Thursday, April 05, 2018

Christopher Hill - A Nation of Change and Novelty

This book is a collection of essays proving how great a historian Christopher Hill was. They demonstrate exactly how detailed Hill's knowledge of the English Revolutionary period was, and his ability to make links between subjects and contemporary politics. They are also incredibly polemical, one, for instance Abolishing the Ranters is a strident defence of the very existence of that religious grouping which had been denied at length in 1986 book by professor Colin Davis. Hill shows his mastery of the contemporary literature, the source material as well as an understanding of his opponents writing.

Ultimately this is a forceful defence of the idea that there was an English Revolution. The book is was written ten years into Thatcher's government and at the time of the fall of the Berlin Wall - events that get passing mention in several essays. Hill is defending the idea of Revolution at a time when mass risings were taking place but the political framework of Communism was disappearing. Hill was too good a left-winger to believe that the regimes that were falling apart in Eastern Europe were actually socialist, but he understood that left wing politics were on the defensive. Colin Davies, for instance, "clearly regards [Gerrard Winstanley] as a pre-incarnation of Josef Stalin".

In this context, his essay The Word 'Revolution' is a wonderful piece of writing. It traces the development of the word Revolution through the Early Modern Period. At the beginning of the seventeenth century he argues, the word meant not the overturning of something, but a rotation of something. So when Gerrard Winstanley uses it, says Hill, he means that the "Diggers' object was not just to remove the Norman Yoke but to get back behind the Fall of Man, to a period outside history - the future millennium as well as Adam;s Paradise." There then follows a detailed summary of dozens of different uses of the word Revolution, each demonstrating an evolving use of the word through a period that saw Parliament challenge the King then defeat and behead him, followed by the return of the monarchy. But, in Hill's words:
1688 was a smudged compromise, and helped to prevent England ever having a revolutionary tradition in the sense that the USA, France and the USSR have revolutionary traditions. 1688 was 'glorious', bloodless, because fixed by an agreement between party leaders without involving 'the people' at all. If 1688 was a revolution, had there been a revolution in the 1640s? Voltaire in 1733 took for granted that the 1640s had seen 'une révolution en Angleterre', and this usage continued through the French Revolution to Guizot, to Karl Marx, and to European historical writing generally. But in England, although the shift in the meaning of 'revolution' had taken place well before 1688, the events of that year created new ambiguities. So we cannot think about the evolution of the word without thinking about the evolution of the society.
We also cannot think about it without the context of the times that Hill was writing in, and this is what gives his book a real edge. Hill also demonstrates a nuanced view of what Revolution was and is. In an earlier essay on Political Discourse he writes:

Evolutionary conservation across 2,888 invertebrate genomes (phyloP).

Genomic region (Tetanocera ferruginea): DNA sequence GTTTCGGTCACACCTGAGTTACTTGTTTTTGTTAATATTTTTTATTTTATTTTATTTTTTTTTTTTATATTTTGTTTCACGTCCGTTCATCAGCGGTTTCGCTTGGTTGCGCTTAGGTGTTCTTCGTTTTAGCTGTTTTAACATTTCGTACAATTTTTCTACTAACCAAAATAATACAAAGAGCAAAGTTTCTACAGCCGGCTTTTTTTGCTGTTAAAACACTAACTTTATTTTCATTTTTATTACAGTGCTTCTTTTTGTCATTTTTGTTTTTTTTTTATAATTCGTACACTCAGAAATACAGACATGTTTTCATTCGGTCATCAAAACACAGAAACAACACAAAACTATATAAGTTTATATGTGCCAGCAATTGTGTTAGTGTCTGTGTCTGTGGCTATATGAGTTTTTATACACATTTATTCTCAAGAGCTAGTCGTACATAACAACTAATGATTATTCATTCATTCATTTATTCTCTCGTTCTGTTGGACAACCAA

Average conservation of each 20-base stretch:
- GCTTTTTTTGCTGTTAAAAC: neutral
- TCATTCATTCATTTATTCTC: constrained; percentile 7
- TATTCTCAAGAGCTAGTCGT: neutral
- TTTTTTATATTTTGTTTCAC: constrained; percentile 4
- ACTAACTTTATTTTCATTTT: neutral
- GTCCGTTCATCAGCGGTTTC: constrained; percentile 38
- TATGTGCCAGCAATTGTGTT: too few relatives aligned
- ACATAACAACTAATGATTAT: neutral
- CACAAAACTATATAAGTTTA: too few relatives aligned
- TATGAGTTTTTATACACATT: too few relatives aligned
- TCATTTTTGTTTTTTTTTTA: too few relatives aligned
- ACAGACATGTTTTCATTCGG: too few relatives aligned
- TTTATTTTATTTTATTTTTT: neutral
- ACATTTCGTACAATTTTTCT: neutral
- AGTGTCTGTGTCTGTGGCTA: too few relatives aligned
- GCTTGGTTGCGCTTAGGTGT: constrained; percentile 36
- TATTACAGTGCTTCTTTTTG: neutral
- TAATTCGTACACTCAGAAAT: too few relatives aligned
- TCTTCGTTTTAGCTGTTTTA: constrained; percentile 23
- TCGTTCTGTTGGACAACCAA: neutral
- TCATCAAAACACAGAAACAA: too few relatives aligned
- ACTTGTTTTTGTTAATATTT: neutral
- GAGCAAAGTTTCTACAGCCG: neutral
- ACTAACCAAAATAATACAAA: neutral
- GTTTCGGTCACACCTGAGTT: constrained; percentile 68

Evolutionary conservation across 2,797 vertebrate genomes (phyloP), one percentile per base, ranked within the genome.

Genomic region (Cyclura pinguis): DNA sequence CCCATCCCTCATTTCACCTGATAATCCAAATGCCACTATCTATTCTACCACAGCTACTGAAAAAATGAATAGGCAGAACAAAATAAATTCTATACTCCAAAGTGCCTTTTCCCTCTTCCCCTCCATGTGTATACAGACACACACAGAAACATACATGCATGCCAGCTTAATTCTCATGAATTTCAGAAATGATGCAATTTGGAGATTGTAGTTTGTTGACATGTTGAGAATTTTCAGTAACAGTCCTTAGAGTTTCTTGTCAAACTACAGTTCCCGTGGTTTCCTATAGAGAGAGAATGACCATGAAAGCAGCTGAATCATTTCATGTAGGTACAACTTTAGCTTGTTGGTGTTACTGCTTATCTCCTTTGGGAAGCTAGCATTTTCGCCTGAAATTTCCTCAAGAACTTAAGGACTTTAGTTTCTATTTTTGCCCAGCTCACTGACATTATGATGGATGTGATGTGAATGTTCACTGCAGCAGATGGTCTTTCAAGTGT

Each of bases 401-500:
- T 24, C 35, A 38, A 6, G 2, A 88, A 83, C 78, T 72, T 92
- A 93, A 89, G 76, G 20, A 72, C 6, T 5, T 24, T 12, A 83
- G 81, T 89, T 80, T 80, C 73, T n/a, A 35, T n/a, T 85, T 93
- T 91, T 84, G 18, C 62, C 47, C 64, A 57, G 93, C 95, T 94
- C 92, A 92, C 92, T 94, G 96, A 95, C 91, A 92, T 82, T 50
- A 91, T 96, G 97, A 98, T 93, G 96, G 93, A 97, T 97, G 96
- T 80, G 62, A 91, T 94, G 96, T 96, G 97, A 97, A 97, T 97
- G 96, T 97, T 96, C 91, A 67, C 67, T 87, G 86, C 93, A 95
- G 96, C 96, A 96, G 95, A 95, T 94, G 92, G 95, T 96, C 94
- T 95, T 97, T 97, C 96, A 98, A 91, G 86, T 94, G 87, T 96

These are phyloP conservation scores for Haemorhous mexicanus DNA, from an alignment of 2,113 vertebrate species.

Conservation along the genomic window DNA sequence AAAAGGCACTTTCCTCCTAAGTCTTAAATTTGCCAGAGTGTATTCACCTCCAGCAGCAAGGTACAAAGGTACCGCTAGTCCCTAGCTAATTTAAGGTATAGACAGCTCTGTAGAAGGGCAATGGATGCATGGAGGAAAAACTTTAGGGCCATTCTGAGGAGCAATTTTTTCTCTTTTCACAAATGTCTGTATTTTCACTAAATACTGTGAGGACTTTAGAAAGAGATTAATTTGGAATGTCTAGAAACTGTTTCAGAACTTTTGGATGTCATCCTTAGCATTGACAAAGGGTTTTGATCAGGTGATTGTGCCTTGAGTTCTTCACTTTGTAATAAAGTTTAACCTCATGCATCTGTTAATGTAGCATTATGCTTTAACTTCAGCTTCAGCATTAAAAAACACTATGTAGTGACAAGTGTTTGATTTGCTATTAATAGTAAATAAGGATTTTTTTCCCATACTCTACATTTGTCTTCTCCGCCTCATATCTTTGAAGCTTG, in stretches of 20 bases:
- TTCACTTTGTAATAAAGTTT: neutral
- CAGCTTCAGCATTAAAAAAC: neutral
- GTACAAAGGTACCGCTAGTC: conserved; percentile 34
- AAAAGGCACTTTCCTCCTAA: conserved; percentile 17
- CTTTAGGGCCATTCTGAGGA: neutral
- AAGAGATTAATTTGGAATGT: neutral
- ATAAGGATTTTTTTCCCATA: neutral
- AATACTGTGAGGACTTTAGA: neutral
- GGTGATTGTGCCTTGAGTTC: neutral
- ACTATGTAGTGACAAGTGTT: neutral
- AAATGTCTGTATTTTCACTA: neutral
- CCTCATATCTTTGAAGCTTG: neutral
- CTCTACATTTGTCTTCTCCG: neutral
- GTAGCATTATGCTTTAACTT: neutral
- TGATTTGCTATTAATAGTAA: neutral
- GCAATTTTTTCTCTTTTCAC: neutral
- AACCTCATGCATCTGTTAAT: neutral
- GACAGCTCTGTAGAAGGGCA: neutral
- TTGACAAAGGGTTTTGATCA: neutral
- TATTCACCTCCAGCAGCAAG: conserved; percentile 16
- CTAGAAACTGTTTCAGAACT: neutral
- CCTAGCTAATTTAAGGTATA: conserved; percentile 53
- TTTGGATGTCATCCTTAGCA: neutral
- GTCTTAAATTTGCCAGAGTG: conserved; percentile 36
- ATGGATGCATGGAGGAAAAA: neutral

Historians who have failed to find long-term causes of the English Revolution, as well as those who have failed to notice that there was a revolution at all, have perhaps been looking for the wrong things in the wrong places. There were no revolutionaries who willed what happened, no Lenin: there were virtually no republicans in the Long Parliament. But there were tensions in the society, slowly building up in the decades before 1640: and there was an ideology, popularised by Fox and Beard, which in appropriate circumstances could become revolution, as it did in Cromwell.
Collections of essays are always hard to review even when, as in this book, they are discussing a common theme, albeit from many different directions. Some of the chapters here are heavily reliant on a detailed knowledge of a particular subject. I found Hill's article on Archbishop Laud nearly impenetrable mostly because I have very little knowledge of the specifics Hill writes about.

On the other hand, I thought the chapter on Gerrard Winstanley on Freedom was superb and I wish I had come across it earlier. Among many things Hill makes an important point that Winstanley writes about "mankind" rather than "man", meaning that he is including women in his vision of freedom, something that few (if any) of Winstanley's contemporaries considered. I also should highlight the chapter on radicals and Ireland in the period - which explains why they did not oppose the oppression of Ireland by Cromwell and others.

There is much in this collection for anyone studying the English Civil War and Revolutionary Period. Hill brings a freshness to these debates, even today, and his writing is full of humour as well as polemic. Surprisingly he also seems full of hope that thing will get better. He finishes his article on Winstanley with a comment and quote from The Diggers' leader which might well be written about Hill himself:
Winstanley failed; but his writings justify the words he prefixed to one of his Digger pamphlets: 'When these clay bodies are in a grave, and children stand in place, This shows we stood for truth and peace and freedom in our days.
Related Reviews

Hill - The World Turned Upside Down
Hill - God's Englishman
Hill - Liberty Against the Law
Hill - The Century of Revolution

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